That so many people across so many countries identified with such a dark story having little or no uplifting value speaks volumes about this day and age. In fact, a lot can be said about a society according to those it chooses to portray as its villains. While laws are codified to punish their conduct, prisons are erected to restrict their freedom. When the apparent irrationality of their actions impugns their sanity, these villains are heavily medicated, sedated, and locked away in insane asylums. For those who believe that out of sight is out of mind, involuntary commitment, incarceration and extrajudicial killings are the only available answers for tortured souls like Arthur Fleck. It is no coincidence that America has the largest prison population in the world and the highest incarceration rate of any country. What truly guarantees freedom in the land of the free and home of the brave should be a hotly contested topic of much debate. After all, what is freedom in the land of the American dream where so many frequently pursue a happiness that is so rarely ever found?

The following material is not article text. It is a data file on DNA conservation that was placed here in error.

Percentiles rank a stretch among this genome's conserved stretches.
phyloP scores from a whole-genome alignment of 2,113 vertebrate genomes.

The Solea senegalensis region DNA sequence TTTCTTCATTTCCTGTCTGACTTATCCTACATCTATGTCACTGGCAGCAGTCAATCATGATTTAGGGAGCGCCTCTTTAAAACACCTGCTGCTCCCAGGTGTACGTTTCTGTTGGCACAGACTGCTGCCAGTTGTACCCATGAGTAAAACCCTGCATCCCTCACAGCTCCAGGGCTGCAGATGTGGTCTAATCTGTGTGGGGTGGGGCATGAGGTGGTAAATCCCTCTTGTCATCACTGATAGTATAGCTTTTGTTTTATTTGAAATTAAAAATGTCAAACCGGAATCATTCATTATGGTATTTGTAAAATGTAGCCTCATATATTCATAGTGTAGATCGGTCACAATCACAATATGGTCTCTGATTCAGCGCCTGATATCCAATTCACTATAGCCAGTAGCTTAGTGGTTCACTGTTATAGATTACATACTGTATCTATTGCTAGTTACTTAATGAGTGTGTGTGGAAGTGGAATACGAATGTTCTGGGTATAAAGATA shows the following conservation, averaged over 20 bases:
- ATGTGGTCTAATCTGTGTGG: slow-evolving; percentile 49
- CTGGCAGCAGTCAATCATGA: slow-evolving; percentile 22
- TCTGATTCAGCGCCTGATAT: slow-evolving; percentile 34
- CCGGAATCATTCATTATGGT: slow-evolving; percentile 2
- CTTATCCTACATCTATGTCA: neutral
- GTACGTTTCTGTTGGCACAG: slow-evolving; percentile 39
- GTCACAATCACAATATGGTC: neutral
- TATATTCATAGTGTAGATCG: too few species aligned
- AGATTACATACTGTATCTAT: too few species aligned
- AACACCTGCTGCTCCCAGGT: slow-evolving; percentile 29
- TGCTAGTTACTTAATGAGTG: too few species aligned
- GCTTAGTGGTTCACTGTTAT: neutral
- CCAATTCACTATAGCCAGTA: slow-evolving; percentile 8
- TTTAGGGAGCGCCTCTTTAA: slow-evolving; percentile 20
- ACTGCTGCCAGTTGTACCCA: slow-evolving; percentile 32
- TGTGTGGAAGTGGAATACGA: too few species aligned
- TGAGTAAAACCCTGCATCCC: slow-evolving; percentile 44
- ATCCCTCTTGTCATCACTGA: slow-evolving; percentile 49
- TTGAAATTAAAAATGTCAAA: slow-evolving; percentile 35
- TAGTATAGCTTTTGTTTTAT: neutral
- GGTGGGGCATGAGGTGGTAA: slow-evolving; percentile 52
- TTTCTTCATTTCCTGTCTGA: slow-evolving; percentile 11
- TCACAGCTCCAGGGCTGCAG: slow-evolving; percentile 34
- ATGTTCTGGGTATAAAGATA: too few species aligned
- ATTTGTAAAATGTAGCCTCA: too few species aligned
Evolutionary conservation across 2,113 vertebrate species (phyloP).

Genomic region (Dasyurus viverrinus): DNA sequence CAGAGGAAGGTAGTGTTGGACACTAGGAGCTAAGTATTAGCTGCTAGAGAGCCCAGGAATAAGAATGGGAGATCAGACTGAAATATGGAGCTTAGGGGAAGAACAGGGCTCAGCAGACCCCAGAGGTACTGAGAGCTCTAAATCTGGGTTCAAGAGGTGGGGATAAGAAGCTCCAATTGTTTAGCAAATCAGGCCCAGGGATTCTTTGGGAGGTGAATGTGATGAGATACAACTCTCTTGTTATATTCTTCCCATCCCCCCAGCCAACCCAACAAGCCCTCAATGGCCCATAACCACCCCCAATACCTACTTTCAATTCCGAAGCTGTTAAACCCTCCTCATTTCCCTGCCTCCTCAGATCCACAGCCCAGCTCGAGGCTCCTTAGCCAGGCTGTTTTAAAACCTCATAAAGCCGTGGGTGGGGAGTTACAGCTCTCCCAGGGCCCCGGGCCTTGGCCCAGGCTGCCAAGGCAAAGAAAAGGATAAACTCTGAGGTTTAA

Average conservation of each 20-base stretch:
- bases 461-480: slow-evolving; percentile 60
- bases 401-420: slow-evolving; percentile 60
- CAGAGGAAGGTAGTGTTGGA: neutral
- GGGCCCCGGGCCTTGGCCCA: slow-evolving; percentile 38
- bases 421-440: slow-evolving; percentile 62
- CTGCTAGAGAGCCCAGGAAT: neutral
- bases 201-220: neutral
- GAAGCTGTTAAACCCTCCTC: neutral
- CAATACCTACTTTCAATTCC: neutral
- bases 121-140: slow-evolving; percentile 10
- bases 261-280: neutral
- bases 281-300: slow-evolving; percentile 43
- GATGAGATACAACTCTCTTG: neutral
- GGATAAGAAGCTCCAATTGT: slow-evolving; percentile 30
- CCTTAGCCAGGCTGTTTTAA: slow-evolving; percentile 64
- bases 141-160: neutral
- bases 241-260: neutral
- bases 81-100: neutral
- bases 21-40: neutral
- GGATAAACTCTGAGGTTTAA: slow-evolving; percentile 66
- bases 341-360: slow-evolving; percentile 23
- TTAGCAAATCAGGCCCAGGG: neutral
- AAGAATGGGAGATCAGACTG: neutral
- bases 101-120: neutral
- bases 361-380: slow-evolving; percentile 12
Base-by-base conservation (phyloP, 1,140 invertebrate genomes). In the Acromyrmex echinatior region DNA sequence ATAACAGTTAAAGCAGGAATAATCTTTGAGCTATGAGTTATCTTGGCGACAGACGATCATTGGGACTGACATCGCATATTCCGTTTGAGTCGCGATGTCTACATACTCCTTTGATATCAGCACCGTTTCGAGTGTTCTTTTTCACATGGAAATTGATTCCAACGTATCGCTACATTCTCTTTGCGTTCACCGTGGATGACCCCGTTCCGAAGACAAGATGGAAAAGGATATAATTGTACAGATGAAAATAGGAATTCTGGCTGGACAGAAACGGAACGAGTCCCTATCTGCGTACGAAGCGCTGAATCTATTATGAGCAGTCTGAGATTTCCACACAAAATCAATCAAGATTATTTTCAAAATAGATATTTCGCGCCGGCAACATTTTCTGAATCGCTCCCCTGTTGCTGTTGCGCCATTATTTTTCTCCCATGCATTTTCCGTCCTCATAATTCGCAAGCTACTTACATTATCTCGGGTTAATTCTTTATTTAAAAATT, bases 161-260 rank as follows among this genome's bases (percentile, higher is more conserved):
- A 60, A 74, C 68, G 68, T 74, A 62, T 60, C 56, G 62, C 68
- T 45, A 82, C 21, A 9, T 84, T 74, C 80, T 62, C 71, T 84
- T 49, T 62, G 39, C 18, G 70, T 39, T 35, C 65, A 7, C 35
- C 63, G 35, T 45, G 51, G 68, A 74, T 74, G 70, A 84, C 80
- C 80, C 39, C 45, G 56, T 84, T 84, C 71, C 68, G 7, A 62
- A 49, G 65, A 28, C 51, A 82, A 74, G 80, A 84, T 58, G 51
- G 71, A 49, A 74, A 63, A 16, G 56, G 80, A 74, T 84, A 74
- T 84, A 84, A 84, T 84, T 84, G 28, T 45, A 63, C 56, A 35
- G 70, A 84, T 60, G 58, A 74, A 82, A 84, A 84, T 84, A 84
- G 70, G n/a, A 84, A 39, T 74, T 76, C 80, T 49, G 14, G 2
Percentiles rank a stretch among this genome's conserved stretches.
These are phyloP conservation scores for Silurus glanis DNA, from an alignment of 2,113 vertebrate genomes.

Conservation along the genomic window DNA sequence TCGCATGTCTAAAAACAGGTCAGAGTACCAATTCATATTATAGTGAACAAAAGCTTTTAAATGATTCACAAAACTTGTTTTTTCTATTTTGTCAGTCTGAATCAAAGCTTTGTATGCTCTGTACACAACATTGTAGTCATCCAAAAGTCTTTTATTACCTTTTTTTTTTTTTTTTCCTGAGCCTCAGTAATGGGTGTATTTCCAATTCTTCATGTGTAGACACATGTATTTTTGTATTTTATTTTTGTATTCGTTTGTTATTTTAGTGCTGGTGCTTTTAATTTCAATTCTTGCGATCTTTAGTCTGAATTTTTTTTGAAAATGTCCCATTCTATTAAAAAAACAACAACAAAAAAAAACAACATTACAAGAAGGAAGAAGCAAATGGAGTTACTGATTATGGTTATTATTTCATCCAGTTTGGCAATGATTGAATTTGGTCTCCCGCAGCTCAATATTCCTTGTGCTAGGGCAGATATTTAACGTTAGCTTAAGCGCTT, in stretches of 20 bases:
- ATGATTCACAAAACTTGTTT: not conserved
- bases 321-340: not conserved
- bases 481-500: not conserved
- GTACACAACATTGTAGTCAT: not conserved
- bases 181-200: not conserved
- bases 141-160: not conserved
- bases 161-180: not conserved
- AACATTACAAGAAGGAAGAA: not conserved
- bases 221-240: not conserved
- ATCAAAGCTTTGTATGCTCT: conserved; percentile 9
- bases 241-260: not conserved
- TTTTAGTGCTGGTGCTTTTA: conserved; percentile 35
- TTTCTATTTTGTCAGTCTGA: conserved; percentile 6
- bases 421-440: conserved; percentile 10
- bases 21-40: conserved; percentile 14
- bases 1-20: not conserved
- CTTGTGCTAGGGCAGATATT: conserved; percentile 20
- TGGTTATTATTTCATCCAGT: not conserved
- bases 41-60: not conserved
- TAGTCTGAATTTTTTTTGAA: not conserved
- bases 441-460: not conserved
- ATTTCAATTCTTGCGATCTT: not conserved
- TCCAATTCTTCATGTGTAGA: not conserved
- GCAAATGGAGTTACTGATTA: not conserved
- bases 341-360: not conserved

Although the people stand against the values these criminals epitomize, a sincere effort is hardly ever made to understand how they first spiraled out of control. Criminals like Arthur Fleck are not simply born, they are created over time when subjected to unrelenting, mounting pressures that destroy their souls and obliterate their dreams. After arming himself for protection, taking a gun to the cancer ward of a children's hospital when visiting as a clown is what apparently makes sense in Arthur's desolate world. Even while working as a clown surrounded only by sick children does he feel the urge to protect himself. The question is what brought him to this point. Little or no responsibility is ever ascribed to the society that so often oppresses, alienates and vilifies its most vulnerable members. This subhuman treatment only exposes the injustice and hypocrisy of a state that punishes its weakest members for the sins of its supposedly strongest ones. If the measure of a society is taken from those it chooses to portray as its villains, then Arthur Fleck may be the Joker, but the joke is on us.